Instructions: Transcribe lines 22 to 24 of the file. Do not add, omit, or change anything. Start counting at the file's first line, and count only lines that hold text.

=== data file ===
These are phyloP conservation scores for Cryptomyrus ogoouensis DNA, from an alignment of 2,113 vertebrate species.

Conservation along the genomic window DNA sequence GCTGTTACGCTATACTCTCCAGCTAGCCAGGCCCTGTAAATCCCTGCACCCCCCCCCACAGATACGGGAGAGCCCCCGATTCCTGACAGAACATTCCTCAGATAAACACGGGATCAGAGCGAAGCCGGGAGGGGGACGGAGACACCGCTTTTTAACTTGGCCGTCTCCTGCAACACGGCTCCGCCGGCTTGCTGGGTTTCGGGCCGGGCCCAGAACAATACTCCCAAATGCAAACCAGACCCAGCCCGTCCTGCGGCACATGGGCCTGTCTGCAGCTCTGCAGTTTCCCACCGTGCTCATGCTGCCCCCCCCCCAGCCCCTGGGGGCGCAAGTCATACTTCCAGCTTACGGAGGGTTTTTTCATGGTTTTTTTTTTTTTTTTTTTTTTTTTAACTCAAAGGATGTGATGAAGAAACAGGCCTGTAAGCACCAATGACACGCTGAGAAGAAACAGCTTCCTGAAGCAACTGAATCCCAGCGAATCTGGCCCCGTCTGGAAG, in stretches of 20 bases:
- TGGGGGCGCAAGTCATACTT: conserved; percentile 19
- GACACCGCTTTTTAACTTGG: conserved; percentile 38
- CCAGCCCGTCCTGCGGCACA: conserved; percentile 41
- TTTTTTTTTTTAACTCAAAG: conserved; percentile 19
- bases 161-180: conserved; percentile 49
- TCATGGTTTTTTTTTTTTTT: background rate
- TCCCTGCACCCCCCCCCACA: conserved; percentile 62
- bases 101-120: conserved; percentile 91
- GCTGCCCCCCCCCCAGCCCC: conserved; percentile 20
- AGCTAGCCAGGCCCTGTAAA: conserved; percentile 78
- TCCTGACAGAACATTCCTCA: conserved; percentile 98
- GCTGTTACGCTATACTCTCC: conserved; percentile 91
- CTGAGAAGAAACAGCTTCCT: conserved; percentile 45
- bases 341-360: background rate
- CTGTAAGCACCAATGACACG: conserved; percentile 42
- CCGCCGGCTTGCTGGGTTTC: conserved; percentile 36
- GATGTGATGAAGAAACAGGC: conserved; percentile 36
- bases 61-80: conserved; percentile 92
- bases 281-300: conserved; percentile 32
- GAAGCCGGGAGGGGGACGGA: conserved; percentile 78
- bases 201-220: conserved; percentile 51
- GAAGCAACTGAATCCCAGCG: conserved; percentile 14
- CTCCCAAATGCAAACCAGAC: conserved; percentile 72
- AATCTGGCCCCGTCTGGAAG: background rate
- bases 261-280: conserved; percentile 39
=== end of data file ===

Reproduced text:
- GAAGCCGGGAGGGGGACGGA: conserved; percentile 78
- bases 201-220: conserved; percentile 51
- GAAGCAACTGAATCCCAGCG: conserved; percentile 14